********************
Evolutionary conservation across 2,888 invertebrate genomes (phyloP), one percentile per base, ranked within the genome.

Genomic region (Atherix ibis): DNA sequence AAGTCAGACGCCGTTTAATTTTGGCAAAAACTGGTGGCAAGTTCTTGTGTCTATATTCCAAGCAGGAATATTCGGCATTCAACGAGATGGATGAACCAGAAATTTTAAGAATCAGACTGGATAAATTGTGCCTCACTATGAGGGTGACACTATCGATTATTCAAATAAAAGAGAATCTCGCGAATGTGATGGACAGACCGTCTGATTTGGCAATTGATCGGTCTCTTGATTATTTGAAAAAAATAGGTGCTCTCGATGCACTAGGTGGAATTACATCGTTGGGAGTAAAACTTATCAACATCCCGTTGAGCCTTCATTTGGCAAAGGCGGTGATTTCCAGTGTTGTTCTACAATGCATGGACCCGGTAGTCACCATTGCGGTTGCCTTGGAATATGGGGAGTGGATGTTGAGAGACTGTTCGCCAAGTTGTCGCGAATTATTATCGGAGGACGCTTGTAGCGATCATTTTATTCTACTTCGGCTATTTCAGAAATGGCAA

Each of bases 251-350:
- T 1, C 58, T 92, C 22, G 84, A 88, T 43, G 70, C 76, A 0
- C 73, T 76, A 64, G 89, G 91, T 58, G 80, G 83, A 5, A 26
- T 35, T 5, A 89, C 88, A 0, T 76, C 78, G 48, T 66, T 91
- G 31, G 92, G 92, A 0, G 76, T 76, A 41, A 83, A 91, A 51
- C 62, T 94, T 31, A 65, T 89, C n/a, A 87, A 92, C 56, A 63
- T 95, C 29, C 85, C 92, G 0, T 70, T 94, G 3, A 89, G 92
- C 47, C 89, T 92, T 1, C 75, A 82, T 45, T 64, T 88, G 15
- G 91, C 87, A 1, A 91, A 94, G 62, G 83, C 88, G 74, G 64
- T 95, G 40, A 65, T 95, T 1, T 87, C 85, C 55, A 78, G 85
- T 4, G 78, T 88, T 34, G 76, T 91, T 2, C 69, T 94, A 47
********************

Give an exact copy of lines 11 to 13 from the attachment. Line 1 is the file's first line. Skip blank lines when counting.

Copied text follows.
- G 91, C 87, A 1, A 91, A 94, G 62, G 83, C 88, G 74, G 64
- T 95, G 40, A 65, T 95, T 1, T 87, C 85, C 55, A 78, G 85
- T 4, G 78, T 88, T 34, G 76, T 91, T 2, C 69, T 94, A 47